Between 1966 and 67 the five Lunar Orbiters that Nasa sent to the Moon managed to map 99 percent of it, transmitting the raw data back to Earth to be stored on large tape reels. The images were used to map out possible landing sites for the Apollo missions, but viewing them at the highest resolution meant hiring out warehouses or churches and projecting huge photographs onto massive sheets of paper, where they could be traced out. Those tapes became unloved archive pieces once the projections were finished, and passed around from person to person until Nasa engineer Keith Cowing and space entrepeneur Dennis Wingo heard about them and figured it might be worth recovering the data, seeing as we're now in a period of time where viewing digital images is pretty commonplace and easy. They found the tapes in a chicken shed in LA, and went to work.

It took a lot of ingenuity and effort - including tracking down or jerry-rigging some quite antiquated equipment - but the results have been spectacular, bringing in Nasa funding in 2008. The full tapes have recently been completely digitised, and the resolution of the images is superior even to that produced today by the Lunar Reconnaissance Orbiter, which has been orbiting the Moon since 2009. Think about that: humanity's best, most-complete photography collection of the Moon's surface had been left to sit in a shed. It would still be there, if the LOIRP hackers hadn't been so determined to recover them.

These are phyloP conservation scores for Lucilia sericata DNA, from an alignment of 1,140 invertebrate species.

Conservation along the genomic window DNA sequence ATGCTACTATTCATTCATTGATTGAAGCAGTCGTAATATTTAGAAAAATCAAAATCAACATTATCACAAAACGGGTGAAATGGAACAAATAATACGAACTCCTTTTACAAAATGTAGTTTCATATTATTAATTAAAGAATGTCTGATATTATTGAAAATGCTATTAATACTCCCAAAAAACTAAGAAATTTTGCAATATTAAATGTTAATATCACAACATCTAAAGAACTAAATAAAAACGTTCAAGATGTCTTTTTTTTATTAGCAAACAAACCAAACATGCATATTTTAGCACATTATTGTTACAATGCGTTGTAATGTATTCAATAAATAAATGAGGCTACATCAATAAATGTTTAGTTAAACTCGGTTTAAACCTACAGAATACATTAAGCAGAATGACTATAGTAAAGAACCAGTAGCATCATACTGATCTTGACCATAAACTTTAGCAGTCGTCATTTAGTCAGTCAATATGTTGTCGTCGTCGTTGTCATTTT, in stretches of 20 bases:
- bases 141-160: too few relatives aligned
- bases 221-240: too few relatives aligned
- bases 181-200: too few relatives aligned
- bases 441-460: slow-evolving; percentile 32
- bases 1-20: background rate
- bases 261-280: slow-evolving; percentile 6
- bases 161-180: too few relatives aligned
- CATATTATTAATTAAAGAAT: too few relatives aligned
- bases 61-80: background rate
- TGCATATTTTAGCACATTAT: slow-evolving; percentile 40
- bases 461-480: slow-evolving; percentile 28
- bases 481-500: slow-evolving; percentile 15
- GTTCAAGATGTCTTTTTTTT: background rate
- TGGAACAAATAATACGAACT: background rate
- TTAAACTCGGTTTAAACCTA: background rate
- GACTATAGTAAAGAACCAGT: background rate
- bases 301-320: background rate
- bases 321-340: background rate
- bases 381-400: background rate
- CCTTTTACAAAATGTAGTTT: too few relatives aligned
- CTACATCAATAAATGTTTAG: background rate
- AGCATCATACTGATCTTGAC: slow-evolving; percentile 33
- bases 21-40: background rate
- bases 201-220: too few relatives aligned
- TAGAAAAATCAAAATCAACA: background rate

Both the Moon tapes and the Warhol disks show us the importance of preserving our digital heritage, and the difficulties that can arise after only a short amount of time if archivists, fans or corporations aren't careful with their artefacts. Think of how quickly floppy disks went from ubiquitous to obsolete, and how changing file systems can make drives that were commonplace a decade ago unreadable on today's computers without a bit of jiggery-pokery. What is a pain to recover five years later becomes difficult after ten years, and perhaps impossible without specialised equipment after maybe even only twenty.

We are used to books, properly-stored and looked after, lasting for centuries in libraries and museums. CDs and DVDs last for maybe two hundred years, at a push, if they're kept safe from threats like disk-eating mould. USB flash drives last for between five and ten years. Large cloud companies like Google still use magnetic tape backup systems because they can last as much as 50 years with reasonably consistent reliability, but it's still not perfect. Discovering an old piece of digital storage doesn't guarantee it to be readable, or recoverable -and even if the string of 0s and 1s that make up the binary data can be read, it could be like trying to interpret Ancient Egyptian without knowing which Rosetta Stone to use.

Since so much of our lives is now cloud-based, and human cultural artefacts are so much more mediated by digital technology than ever before, it might be a bit worrying to think that so much of humanity could be lost forever. Every recovery of a lost artefact is encouraging - and the LOIRP's next project is a doozy. They're going to try and establish contact with the ISEE-3 probe, which Nasa launched in 1973 on a mission to study the solar wind's effects on the Earth's magnetic field. It's been travelling along Earth's orbit, just slightly ahead of us, on standby. In August 2014 it will get close enough for us to contact it again and tell it to turn on, but it was launched so long ago that Nasa no longer has the equipment or programs to make itself understood. Nasa has said that reopening communications with ISEE-3 is impossible. LOIRP disagree, and think it could be repurposed for new scientific missions. Fingers crossed they're correct.